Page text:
Analysis: Taxman struggling as schemes evolve to slip through loopholes
There is a lot that HMRC is already doing to shut down tax avoidance schemes.
Every year the government passes a Finance Bill packed with anti-avoidance measures.
Since 2004 we’ve had a rule which requires anyone promoting an arrangement designed to give a tax advantage to tell HMRC. If HMRC thinks it falls foul of existing rules it might take it to a tribunal.
If the promoter has found a loophole, HMRC can introduce new legislation to block it.
So why are schemes like those in the news this week still operating?
First of all, it is time-consuming for HMRC to take a scheme to a tribunal. The music industry investment scheme publicised this week is due to go before a tribunal in November and may go to appeal after that.
If HMRC is successful, it will eventually get the tax due. If it is unsuccessful we may see new legislation in this area.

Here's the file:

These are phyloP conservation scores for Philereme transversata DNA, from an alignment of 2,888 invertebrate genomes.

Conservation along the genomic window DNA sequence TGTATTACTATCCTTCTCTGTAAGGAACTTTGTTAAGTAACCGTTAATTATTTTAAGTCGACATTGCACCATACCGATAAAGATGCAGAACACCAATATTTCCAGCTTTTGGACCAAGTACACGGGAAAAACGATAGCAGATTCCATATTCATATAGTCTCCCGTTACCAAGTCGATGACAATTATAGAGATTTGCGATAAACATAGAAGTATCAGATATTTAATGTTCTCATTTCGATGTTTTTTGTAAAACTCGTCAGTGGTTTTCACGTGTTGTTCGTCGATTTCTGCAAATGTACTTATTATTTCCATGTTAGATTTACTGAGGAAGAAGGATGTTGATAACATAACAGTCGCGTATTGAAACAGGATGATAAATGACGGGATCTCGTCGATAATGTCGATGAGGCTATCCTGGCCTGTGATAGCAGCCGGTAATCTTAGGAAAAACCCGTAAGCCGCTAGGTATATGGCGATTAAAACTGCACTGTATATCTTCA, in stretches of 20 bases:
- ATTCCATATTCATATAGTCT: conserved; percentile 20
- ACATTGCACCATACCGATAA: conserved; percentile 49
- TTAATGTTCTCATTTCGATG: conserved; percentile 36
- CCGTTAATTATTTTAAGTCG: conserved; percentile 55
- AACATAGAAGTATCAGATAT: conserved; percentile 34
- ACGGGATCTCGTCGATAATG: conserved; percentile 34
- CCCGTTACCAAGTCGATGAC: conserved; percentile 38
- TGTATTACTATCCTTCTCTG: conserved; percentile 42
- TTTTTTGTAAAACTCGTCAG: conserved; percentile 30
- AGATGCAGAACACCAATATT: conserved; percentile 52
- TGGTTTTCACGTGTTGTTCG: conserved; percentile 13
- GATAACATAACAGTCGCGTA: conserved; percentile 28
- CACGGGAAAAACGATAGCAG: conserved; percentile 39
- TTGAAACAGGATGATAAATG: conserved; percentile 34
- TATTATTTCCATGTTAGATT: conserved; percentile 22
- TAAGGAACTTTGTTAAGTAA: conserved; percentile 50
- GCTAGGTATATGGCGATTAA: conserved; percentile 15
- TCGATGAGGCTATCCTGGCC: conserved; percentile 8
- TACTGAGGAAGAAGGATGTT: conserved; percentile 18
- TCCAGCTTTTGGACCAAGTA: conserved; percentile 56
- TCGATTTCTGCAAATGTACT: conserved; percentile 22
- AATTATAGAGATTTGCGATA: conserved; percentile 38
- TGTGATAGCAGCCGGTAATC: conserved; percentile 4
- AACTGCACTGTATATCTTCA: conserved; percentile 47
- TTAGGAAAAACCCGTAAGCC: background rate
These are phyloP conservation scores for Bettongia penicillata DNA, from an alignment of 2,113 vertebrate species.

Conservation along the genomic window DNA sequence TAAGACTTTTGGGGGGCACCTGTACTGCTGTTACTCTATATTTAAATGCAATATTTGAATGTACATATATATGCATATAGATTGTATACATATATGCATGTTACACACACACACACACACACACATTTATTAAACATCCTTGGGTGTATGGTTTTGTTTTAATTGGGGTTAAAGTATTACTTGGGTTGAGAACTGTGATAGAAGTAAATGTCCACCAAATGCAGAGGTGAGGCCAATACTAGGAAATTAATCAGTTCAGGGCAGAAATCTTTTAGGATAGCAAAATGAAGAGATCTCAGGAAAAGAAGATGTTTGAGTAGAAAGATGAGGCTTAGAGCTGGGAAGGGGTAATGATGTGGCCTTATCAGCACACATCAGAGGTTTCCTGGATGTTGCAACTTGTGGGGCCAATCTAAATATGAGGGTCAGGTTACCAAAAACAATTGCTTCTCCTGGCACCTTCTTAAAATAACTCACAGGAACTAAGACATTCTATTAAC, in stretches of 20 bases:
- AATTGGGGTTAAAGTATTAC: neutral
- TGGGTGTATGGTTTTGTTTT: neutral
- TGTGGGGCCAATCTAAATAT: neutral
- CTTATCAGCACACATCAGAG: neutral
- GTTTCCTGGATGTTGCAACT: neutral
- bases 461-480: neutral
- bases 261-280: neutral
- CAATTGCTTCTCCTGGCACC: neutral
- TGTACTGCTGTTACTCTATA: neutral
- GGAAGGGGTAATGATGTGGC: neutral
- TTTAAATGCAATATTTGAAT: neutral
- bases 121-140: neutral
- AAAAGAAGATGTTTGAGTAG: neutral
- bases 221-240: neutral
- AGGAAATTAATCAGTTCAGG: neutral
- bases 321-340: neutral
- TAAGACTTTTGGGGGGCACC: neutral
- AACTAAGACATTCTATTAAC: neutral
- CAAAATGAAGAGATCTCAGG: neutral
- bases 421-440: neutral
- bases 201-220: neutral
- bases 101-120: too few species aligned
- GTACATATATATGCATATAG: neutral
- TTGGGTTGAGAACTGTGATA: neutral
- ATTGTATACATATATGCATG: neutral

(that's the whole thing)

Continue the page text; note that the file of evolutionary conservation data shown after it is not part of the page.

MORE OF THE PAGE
Second, it is very difficult to make the system water-tight.
Last year, 59 pages of legislation were passed on “disguised remuneration” (roundabout ways of paying people that try to avoid tax).
However, those running the K2 scheme clearly think they have found a way round this.
Third, HMRC is under-resourced and getting to grips with complex schemes can take a lot of time and effort.
So, what more can the government do?
The general anti-abuse rule announced in the Budget is an attempt to get a step ahead of anti-avoidance schemes.
But many worry that the proposal is too imprecise and will create uncertainty, while not catching many of the headline-grabbing cases.
Resourcing HMRC properly would be more productive. In austerity times, making cuts in a department which brings in the money seems a strange thing to do.
The wrong answer is to pile on new laws. More laws create more complexity and more loopholes. The long-term answer is simplicity.
We need a grown-up debate about the tax system coupled with a rule that no changes can be made which do not move towards that goal of simplicity.
• John Barnett is chairman of the Chartered Institute of Taxation’s capital gains tax committee
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